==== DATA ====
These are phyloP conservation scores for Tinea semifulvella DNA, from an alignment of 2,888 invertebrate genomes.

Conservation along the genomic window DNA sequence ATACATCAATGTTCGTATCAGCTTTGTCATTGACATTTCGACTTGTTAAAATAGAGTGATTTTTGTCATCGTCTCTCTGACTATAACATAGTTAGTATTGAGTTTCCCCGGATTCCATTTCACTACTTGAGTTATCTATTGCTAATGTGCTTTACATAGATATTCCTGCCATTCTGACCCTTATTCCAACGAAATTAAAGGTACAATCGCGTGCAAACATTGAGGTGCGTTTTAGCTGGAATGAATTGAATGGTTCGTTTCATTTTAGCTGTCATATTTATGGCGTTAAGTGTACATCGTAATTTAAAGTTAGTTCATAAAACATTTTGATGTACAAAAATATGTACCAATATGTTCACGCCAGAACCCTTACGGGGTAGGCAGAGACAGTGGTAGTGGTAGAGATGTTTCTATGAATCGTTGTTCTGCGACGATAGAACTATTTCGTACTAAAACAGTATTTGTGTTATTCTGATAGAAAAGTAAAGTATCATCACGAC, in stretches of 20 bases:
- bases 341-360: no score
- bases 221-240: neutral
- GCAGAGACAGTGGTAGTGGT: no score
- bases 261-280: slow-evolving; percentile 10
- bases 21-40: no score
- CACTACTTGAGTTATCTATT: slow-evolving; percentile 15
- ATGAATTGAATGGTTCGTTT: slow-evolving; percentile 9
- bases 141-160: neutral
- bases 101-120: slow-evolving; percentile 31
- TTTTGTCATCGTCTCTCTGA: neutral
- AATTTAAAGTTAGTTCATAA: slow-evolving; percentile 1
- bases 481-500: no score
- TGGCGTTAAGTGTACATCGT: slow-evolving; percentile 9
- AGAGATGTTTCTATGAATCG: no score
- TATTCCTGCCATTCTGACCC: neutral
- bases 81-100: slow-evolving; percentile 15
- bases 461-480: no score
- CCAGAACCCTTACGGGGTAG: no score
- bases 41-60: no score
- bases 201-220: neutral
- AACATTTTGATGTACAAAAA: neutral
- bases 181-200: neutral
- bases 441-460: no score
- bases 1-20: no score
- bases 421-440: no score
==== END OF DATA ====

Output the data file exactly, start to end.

These are phyloP conservation scores for Tinea semifulvella DNA, from an alignment of 2,888 invertebrate genomes.

Conservation along the genomic window DNA sequence ATACATCAATGTTCGTATCAGCTTTGTCATTGACATTTCGACTTGTTAAAATAGAGTGATTTTTGTCATCGTCTCTCTGACTATAACATAGTTAGTATTGAGTTTCCCCGGATTCCATTTCACTACTTGAGTTATCTATTGCTAATGTGCTTTACATAGATATTCCTGCCATTCTGACCCTTATTCCAACGAAATTAAAGGTACAATCGCGTGCAAACATTGAGGTGCGTTTTAGCTGGAATGAATTGAATGGTTCGTTTCATTTTAGCTGTCATATTTATGGCGTTAAGTGTACATCGTAATTTAAAGTTAGTTCATAAAACATTTTGATGTACAAAAATATGTACCAATATGTTCACGCCAGAACCCTTACGGGGTAGGCAGAGACAGTGGTAGTGGTAGAGATGTTTCTATGAATCGTTGTTCTGCGACGATAGAACTATTTCGTACTAAAACAGTATTTGTGTTATTCTGATAGAAAAGTAAAGTATCATCACGAC, in stretches of 20 bases:
- bases 341-360: no score
- bases 221-240: neutral
- GCAGAGACAGTGGTAGTGGT: no score
- bases 261-280: slow-evolving; percentile 10
- bases 21-40: no score
- CACTACTTGAGTTATCTATT: slow-evolving; percentile 15
- ATGAATTGAATGGTTCGTTT: slow-evolving; percentile 9
- bases 141-160: neutral
- bases 101-120: slow-evolving; percentile 31
- TTTTGTCATCGTCTCTCTGA: neutral
- AATTTAAAGTTAGTTCATAA: slow-evolving; percentile 1
- bases 481-500: no score
- TGGCGTTAAGTGTACATCGT: slow-evolving; percentile 9
- AGAGATGTTTCTATGAATCG: no score
- TATTCCTGCCATTCTGACCC: neutral
- bases 81-100: slow-evolving; percentile 15
- bases 461-480: no score
- CCAGAACCCTTACGGGGTAG: no score
- bases 41-60: no score
- bases 201-220: neutral
- AACATTTTGATGTACAAAAA: neutral
- bases 181-200: neutral
- bases 441-460: no score
- bases 1-20: no score
- bases 421-440: no score